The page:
Much of the work in our lab is in the genus Boechera, a native wildflower of the western US. Boechera offers two primary advantages as a study system: its genetic tractability and its ecological and evolutionary relevance.
As a close relative of Arabidopsis, Boechera provides access to genomic information and techniques from that model plant species. A GWAS population of sequenced B. stricta accessions from 500 populations across the western US allows us to identify the genes responsible for ecologically important trait variation, such as insect resistance, flowering time, and plant fitness in natural populations.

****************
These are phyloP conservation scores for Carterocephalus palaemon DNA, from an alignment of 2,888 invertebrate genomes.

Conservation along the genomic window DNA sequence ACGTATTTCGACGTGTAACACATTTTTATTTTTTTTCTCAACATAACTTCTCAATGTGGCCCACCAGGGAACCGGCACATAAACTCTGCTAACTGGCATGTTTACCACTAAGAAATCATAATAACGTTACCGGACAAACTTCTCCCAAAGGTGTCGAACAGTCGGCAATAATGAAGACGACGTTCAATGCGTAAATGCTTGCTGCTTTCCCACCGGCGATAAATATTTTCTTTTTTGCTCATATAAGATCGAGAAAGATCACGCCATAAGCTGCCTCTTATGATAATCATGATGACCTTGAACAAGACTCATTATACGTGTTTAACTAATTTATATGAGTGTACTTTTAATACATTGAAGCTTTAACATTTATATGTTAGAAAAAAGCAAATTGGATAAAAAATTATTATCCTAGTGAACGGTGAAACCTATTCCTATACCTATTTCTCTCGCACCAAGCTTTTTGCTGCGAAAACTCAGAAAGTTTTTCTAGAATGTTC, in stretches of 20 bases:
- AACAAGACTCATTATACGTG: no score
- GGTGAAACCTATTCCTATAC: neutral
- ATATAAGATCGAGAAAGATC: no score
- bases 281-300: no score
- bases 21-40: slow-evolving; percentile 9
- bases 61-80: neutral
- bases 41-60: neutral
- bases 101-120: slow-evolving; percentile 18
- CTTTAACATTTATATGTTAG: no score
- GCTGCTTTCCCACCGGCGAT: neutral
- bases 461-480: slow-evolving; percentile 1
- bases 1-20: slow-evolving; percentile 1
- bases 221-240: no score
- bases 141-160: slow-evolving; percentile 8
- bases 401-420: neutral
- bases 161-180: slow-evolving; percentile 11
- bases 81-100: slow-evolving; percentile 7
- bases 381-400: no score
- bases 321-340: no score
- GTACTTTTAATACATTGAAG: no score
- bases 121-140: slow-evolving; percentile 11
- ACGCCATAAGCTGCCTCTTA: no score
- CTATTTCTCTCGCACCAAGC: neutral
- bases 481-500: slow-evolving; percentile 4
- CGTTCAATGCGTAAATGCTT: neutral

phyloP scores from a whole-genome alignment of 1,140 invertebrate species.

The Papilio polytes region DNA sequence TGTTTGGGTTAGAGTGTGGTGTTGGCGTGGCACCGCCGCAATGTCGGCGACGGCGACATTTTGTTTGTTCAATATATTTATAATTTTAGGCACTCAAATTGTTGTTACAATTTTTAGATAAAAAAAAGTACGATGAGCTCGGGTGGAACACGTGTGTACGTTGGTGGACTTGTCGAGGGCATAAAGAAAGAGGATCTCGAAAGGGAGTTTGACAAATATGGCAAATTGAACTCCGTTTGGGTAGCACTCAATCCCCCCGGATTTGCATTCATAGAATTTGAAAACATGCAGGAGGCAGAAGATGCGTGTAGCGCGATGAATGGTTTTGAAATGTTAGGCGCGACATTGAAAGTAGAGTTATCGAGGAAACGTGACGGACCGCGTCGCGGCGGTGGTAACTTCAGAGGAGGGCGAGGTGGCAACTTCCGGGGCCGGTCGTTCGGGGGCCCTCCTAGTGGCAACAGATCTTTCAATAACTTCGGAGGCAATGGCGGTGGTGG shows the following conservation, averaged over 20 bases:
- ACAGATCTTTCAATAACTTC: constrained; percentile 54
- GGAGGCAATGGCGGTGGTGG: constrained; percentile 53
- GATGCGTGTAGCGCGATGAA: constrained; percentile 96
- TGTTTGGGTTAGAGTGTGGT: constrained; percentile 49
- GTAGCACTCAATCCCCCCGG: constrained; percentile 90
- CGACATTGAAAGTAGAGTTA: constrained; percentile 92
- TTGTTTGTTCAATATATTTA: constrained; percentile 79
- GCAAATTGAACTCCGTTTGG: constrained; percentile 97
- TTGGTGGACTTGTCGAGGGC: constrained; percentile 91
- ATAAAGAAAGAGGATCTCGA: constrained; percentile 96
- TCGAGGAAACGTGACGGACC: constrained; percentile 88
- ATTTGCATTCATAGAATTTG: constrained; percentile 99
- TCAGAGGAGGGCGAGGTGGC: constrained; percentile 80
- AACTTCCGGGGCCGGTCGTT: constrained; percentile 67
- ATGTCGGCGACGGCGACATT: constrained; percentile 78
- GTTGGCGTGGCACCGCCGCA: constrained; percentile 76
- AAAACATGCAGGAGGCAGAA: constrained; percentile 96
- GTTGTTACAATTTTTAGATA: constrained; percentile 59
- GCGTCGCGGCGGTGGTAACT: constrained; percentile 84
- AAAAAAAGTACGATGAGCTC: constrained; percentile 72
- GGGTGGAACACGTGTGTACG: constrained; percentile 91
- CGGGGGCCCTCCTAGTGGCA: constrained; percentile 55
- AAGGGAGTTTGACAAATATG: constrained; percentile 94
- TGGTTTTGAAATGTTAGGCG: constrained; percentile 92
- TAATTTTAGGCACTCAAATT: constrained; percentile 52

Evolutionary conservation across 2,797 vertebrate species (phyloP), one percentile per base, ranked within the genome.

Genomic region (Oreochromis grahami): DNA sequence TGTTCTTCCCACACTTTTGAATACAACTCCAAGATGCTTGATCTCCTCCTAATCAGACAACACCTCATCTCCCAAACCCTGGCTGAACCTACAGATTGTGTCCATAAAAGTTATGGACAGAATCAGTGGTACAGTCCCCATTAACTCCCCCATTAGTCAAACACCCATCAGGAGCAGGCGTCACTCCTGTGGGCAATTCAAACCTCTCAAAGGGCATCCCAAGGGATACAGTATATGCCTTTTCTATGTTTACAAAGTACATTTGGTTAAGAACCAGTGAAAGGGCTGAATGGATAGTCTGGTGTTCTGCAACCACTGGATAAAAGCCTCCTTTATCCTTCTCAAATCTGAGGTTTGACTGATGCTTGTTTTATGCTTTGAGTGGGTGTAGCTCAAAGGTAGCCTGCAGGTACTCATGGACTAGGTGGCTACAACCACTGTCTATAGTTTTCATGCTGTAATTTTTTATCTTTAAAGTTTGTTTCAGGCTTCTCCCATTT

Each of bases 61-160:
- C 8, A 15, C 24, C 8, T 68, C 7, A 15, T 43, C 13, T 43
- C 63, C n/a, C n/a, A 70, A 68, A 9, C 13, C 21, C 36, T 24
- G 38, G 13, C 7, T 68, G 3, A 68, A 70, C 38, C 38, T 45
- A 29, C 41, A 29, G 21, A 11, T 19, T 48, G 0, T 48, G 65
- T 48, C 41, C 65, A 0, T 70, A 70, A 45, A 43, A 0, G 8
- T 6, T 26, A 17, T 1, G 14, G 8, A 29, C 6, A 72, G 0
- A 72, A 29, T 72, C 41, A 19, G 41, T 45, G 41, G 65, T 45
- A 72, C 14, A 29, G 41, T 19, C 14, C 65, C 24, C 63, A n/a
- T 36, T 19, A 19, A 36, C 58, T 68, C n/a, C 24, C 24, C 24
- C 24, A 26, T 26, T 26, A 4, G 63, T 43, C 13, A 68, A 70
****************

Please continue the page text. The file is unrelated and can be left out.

Our study populations are genetically and ecologically undisturbed, so evolutionary analyses can relate existing genetic variation to current and historical environmental contexts. Due to elevation gradients and geography, these populations have experienced heterogeneous environmental conditions, and they are locally adapted to some of these ecological differences. Extensive seed collections and established research sites enable large-scale field experiments.